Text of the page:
M. Steinberg and W. O. Davies, J. Chem. Phys. 34, 1373 (1961).
[CrossRef]

R. P. Madden, J. Chem. Phys. 35, 2083 (1961).
[CrossRef]

1959 (1)

1958 (1)

1957 (1)

C. P. Courtoy, Can. J. Phys. 35, 608 (1957).
[CrossRef]

1956 (1)

L. D. Kaplan and D. F. Eggers, J. Chem. Phys. 25, 876 (1956).
[CrossRef]

1955 (1)

R. Herman and R. F. Wallis, J. Chem. Phys. 23, 635 (1955).
[CrossRef]

1931 (1)

D. M. Dennison, Rev. Mod. Phys. 3, 280 (1931).
[CrossRef]

Babrov, H. J.

H. J. Babrov, P. M. Henry, and R. H. Tourin, The Warner & Swasey Company Scientific Report No. 2 under Contract AF19 (604)-6106, “Methods of Predicting Infrared Radiance of Flames by Extrapolation from Laboratory Measurements,” October1961; also published in J. Chem. Phys. 37, 581 (1962).
[CrossRef]

Ballentyne, D. W. G.

D. W. G. Ballentyne and L. E. Q. Walker, A Dictionary of Named Effects and Laws in Chemistry, Physics and Mathematics (The Macmillan Company, New York, 1961), 2nd ed., p. 14; Van Nostrand’s Scientific Encyclopedia (D. Van Nostrand Inc., New York, 1958), 3rd ed., p. 181; Encyclopaedic Dictionary of Physics (Pergamon Press, Inc., New York, 1961), p. 388. Also known as Beer–Bouguer or Beer–Lambert Law.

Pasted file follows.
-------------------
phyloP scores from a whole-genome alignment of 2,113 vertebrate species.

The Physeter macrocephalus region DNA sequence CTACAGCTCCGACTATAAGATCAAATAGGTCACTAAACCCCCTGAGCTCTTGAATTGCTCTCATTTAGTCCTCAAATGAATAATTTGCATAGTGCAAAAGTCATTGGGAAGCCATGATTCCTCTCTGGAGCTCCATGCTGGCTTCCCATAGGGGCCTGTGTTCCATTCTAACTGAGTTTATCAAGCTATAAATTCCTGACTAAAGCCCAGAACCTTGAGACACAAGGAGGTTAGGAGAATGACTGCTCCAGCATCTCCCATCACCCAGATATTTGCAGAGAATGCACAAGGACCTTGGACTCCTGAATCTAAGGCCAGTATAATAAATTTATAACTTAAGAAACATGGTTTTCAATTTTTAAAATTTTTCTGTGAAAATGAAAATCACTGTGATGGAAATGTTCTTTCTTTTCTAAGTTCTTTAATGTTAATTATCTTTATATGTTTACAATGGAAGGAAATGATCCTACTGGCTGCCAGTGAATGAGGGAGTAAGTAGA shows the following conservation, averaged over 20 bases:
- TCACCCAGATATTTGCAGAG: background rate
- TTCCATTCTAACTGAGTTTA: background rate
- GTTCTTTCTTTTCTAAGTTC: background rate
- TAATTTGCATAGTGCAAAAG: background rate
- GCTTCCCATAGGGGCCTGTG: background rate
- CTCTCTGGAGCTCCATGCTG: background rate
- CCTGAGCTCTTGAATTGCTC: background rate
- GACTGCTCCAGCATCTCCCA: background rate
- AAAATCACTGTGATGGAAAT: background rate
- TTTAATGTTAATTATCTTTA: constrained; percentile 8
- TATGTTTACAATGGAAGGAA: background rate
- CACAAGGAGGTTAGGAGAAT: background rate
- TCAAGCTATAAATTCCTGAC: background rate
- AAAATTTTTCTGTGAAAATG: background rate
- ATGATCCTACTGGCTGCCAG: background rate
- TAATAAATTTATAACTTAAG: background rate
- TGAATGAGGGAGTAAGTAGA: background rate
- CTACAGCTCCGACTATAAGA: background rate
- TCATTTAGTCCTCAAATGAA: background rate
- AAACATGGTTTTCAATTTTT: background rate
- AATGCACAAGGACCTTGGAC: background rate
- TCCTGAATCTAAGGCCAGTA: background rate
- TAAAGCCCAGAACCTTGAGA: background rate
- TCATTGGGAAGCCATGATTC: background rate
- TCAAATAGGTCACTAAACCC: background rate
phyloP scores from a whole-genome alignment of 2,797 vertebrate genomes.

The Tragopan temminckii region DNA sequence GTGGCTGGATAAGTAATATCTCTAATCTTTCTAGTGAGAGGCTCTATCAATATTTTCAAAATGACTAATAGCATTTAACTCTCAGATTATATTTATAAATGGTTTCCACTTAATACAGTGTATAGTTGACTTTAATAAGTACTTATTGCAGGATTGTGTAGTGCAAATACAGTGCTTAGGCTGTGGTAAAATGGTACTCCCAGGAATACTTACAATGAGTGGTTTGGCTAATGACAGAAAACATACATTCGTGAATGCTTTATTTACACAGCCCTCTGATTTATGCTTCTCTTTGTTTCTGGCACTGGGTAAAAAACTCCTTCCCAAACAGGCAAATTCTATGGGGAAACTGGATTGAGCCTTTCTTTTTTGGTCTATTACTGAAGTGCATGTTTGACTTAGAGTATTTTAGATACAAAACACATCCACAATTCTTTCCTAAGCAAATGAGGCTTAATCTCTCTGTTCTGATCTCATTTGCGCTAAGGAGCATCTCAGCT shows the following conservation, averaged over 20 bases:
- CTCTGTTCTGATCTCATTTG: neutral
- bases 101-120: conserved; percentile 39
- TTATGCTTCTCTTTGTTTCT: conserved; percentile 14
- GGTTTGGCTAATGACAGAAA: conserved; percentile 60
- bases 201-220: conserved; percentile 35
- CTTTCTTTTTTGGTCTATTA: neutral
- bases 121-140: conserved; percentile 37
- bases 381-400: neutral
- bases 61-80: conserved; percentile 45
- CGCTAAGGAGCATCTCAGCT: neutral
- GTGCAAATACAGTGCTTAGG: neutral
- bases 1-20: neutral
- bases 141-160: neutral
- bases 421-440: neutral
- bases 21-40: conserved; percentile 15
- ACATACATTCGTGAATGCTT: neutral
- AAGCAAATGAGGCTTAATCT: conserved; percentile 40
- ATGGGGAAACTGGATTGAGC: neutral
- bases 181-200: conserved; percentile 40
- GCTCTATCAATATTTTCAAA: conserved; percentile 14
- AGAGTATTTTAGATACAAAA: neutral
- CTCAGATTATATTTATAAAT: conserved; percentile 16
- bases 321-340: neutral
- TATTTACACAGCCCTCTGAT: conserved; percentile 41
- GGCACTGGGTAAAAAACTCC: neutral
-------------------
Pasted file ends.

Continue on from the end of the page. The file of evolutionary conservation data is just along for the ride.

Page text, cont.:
Ben-Aryeh, Y.

Benedict, W. S.

W. S. Benedict and E. K. Plyler, “High-Resolution Spectra of Hydrocarbon Flames,” in Energy Transfer in Hot Gases, pp. 57–73, Natl. Bur. Std. Circ. No. 523, 1954.

Burch, D. E.

D. E. Burch and D. A. Gryvnak, “Infrared Radiation Emitted by Hot Gases and its Transmission Through Synthetic Atmospheres,” Aeronutronic Rep. U-1929, October1962.

Courtoy, C. P.

C. P. Courtoy, Can. J. Phys. 35, 608 (1957).
[CrossRef]

Davies, W. O.

M. Steinberg and W. O. Davies, J. Chem. Phys. 34, 1373 (1961).
[CrossRef]

Dennison, D. M.

D. M. Dennison, Rev. Mod. Phys. 3, 280 (1931).
[CrossRef]

Eggers, D. F.